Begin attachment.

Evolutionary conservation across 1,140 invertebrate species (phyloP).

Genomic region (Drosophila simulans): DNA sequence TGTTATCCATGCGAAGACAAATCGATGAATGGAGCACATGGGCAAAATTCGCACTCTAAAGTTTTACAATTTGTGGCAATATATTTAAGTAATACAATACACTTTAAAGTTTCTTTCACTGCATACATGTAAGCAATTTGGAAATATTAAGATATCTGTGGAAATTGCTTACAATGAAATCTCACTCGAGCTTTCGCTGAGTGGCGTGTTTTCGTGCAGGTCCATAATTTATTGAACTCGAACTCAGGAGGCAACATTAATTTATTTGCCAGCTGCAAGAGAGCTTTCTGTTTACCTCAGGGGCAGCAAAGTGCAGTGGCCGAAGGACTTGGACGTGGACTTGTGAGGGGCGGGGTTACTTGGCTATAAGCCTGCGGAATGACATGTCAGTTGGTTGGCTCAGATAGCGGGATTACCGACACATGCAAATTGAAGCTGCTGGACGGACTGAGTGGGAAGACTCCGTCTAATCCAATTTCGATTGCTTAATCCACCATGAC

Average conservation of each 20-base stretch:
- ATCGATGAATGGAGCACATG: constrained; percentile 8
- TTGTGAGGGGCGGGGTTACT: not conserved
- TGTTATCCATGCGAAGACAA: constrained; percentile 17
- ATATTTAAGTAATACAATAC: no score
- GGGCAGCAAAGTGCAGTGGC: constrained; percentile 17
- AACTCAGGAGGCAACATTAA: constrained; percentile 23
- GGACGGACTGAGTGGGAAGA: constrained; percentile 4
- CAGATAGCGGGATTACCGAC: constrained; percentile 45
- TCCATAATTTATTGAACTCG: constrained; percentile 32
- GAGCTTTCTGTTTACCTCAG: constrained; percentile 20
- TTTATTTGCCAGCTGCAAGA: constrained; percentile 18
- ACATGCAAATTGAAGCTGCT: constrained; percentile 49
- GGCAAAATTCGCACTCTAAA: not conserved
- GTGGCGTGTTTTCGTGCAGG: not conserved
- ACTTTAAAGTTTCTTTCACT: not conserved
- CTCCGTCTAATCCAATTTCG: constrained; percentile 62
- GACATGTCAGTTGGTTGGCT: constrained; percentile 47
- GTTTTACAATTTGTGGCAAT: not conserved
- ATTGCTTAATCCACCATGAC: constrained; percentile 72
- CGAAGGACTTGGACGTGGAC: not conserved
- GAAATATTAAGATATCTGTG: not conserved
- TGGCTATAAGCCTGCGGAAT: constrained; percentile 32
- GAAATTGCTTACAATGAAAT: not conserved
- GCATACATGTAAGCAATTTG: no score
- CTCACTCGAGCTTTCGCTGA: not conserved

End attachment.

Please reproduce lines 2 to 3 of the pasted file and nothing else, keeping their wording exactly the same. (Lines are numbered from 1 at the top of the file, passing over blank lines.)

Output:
Genomic region (Drosophila simulans): DNA sequence TGTTATCCATGCGAAGACAAATCGATGAATGGAGCACATGGGCAAAATTCGCACTCTAAAGTTTTACAATTTGTGGCAATATATTTAAGTAATACAATACACTTTAAAGTTTCTTTCACTGCATACATGTAAGCAATTTGGAAATATTAAGATATCTGTGGAAATTGCTTACAATGAAATCTCACTCGAGCTTTCGCTGAGTGGCGTGTTTTCGTGCAGGTCCATAATTTATTGAACTCGAACTCAGGAGGCAACATTAATTTATTTGCCAGCTGCAAGAGAGCTTTCTGTTTACCTCAGGGGCAGCAAAGTGCAGTGGCCGAAGGACTTGGACGTGGACTTGTGAGGGGCGGGGTTACTTGGCTATAAGCCTGCGGAATGACATGTCAGTTGGTTGGCTCAGATAGCGGGATTACCGACACATGCAAATTGAAGCTGCTGGACGGACTGAGTGGGAAGACTCCGTCTAATCCAATTTCGATTGCTTAATCCACCATGAC

Average conservation of each 20-base stretch: